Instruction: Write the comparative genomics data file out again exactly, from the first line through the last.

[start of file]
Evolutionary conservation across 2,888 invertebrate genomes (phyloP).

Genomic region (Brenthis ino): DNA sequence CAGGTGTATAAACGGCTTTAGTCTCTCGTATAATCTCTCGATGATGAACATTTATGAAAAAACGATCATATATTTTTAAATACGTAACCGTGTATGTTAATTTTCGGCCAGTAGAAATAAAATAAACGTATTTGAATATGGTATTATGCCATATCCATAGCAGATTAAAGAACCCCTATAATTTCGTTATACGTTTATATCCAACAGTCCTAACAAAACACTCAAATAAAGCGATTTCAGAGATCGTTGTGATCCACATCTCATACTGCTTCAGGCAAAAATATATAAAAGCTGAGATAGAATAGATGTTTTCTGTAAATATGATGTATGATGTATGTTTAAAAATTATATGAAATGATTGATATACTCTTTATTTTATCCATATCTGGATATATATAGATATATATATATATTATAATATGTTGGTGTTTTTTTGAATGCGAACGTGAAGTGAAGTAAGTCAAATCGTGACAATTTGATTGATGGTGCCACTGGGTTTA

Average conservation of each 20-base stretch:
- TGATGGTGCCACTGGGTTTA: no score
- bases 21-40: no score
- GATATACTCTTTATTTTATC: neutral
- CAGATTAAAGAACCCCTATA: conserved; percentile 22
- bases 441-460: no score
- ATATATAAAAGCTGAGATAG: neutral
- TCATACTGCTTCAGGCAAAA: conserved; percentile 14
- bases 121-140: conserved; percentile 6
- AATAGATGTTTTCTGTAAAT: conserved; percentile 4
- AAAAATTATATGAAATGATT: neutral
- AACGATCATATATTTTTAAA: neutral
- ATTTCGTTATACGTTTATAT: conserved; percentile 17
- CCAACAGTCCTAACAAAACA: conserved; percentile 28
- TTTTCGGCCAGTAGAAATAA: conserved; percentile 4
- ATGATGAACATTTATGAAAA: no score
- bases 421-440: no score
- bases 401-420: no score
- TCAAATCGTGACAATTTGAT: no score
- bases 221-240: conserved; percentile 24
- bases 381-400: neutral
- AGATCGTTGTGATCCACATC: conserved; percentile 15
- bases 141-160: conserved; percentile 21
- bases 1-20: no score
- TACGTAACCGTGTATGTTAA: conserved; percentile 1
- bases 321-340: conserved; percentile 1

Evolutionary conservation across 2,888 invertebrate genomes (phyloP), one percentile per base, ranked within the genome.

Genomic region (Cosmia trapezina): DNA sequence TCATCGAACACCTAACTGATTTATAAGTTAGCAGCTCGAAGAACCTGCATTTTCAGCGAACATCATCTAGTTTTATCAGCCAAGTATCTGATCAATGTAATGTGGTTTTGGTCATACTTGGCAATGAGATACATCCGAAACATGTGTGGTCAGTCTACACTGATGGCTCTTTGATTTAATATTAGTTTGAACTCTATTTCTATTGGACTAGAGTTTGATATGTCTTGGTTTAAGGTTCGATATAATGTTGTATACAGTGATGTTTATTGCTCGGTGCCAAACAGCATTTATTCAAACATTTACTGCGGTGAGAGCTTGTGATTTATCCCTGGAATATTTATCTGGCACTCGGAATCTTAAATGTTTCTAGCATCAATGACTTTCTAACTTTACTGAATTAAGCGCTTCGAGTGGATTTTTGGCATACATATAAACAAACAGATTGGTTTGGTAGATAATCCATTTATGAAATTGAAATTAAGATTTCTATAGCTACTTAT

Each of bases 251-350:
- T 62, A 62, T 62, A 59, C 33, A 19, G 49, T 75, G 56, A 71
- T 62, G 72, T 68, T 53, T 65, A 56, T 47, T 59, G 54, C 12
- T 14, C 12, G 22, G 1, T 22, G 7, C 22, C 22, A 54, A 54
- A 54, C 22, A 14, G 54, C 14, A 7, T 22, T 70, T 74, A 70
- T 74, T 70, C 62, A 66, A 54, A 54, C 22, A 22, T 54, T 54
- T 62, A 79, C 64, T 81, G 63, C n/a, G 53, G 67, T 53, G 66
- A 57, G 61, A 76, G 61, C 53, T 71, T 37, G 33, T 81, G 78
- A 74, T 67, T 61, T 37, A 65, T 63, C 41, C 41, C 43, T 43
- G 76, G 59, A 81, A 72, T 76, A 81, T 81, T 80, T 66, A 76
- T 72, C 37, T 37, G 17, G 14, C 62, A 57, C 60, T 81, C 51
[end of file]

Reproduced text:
Evolutionary conservation across 2,888 invertebrate genomes (phyloP).

Genomic region (Brenthis ino): DNA sequence CAGGTGTATAAACGGCTTTAGTCTCTCGTATAATCTCTCGATGATGAACATTTATGAAAAAACGATCATATATTTTTAAATACGTAACCGTGTATGTTAATTTTCGGCCAGTAGAAATAAAATAAACGTATTTGAATATGGTATTATGCCATATCCATAGCAGATTAAAGAACCCCTATAATTTCGTTATACGTTTATATCCAACAGTCCTAACAAAACACTCAAATAAAGCGATTTCAGAGATCGTTGTGATCCACATCTCATACTGCTTCAGGCAAAAATATATAAAAGCTGAGATAGAATAGATGTTTTCTGTAAATATGATGTATGATGTATGTTTAAAAATTATATGAAATGATTGATATACTCTTTATTTTATCCATATCTGGATATATATAGATATATATATATATTATAATATGTTGGTGTTTTTTTGAATGCGAACGTGAAGTGAAGTAAGTCAAATCGTGACAATTTGATTGATGGTGCCACTGGGTTTA

Average conservation of each 20-base stretch:
- TGATGGTGCCACTGGGTTTA: no score
- bases 21-40: no score
- GATATACTCTTTATTTTATC: neutral
- CAGATTAAAGAACCCCTATA: conserved; percentile 22
- bases 441-460: no score
- ATATATAAAAGCTGAGATAG: neutral
- TCATACTGCTTCAGGCAAAA: conserved; percentile 14
- bases 121-140: conserved; percentile 6
- AATAGATGTTTTCTGTAAAT: conserved; percentile 4
- AAAAATTATATGAAATGATT: neutral
- AACGATCATATATTTTTAAA: neutral
- ATTTCGTTATACGTTTATAT: conserved; percentile 17
- CCAACAGTCCTAACAAAACA: conserved; percentile 28
- TTTTCGGCCAGTAGAAATAA: conserved; percentile 4
- ATGATGAACATTTATGAAAA: no score
- bases 421-440: no score
- bases 401-420: no score
- TCAAATCGTGACAATTTGAT: no score
- bases 221-240: conserved; percentile 24
- bases 381-400: neutral
- AGATCGTTGTGATCCACATC: conserved; percentile 15
- bases 141-160: conserved; percentile 21
- bases 1-20: no score
- TACGTAACCGTGTATGTTAA: conserved; percentile 1
- bases 321-340: conserved; percentile 1

Evolutionary conservation across 2,888 invertebrate genomes (phyloP), one percentile per base, ranked within the genome.

Genomic region (Cosmia trapezina): DNA sequence TCATCGAACACCTAACTGATTTATAAGTTAGCAGCTCGAAGAACCTGCATTTTCAGCGAACATCATCTAGTTTTATCAGCCAAGTATCTGATCAATGTAATGTGGTTTTGGTCATACTTGGCAATGAGATACATCCGAAACATGTGTGGTCAGTCTACACTGATGGCTCTTTGATTTAATATTAGTTTGAACTCTATTTCTATTGGACTAGAGTTTGATATGTCTTGGTTTAAGGTTCGATATAATGTTGTATACAGTGATGTTTATTGCTCGGTGCCAAACAGCATTTATTCAAACATTTACTGCGGTGAGAGCTTGTGATTTATCCCTGGAATATTTATCTGGCACTCGGAATCTTAAATGTTTCTAGCATCAATGACTTTCTAACTTTACTGAATTAAGCGCTTCGAGTGGATTTTTGGCATACATATAAACAAACAGATTGGTTTGGTAGATAATCCATTTATGAAATTGAAATTAAGATTTCTATAGCTACTTAT

Each of bases 251-350:
- T 62, A 62, T 62, A 59, C 33, A 19, G 49, T 75, G 56, A 71
- T 62, G 72, T 68, T 53, T 65, A 56, T 47, T 59, G 54, C 12
- T 14, C 12, G 22, G 1, T 22, G 7, C 22, C 22, A 54, A 54
- A 54, C 22, A 14, G 54, C 14, A 7, T 22, T 70, T 74, A 70
- T 74, T 70, C 62, A 66, A 54, A 54, C 22, A 22, T 54, T 54
- T 62, A 79, C 64, T 81, G 63, C n/a, G 53, G 67, T 53, G 66
- A 57, G 61, A 76, G 61, C 53, T 71, T 37, G 33, T 81, G 78
- A 74, T 67, T 61, T 37, A 65, T 63, C 41, C 41, C 43, T 43
- G 76, G 59, A 81, A 72, T 76, A 81, T 81, T 80, T 66, A 76
- T 72, C 37, T 37, G 17, G 14, C 62, A 57, C 60, T 81, C 51